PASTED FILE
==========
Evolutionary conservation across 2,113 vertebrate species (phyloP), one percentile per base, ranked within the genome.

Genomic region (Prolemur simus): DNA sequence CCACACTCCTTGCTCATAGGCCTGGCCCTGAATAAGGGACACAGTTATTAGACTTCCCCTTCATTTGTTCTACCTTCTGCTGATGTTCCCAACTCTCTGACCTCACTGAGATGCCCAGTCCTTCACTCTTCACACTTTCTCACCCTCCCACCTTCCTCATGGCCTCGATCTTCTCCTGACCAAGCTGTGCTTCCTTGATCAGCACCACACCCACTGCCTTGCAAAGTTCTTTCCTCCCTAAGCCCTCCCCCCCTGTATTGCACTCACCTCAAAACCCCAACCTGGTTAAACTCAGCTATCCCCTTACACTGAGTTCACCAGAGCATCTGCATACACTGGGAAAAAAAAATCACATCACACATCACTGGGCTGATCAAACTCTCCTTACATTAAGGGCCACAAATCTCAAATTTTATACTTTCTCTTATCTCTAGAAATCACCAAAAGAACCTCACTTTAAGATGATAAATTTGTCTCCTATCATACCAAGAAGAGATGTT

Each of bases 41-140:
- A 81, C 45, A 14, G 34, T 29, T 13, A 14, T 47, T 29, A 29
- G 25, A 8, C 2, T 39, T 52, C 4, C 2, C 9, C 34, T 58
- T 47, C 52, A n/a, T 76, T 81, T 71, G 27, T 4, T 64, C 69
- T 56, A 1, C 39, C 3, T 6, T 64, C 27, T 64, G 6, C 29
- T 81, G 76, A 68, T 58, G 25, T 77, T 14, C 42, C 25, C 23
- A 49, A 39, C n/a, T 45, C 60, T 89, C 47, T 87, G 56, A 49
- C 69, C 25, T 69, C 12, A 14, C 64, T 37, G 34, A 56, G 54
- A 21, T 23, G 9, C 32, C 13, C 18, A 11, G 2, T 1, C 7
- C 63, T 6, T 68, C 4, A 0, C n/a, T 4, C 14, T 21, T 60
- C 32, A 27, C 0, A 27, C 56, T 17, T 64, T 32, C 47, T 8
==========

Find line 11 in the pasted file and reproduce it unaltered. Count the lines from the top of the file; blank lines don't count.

- A 21, T 23, G 9, C 32, C 13, C 18, A 11, G 2, T 1, C 7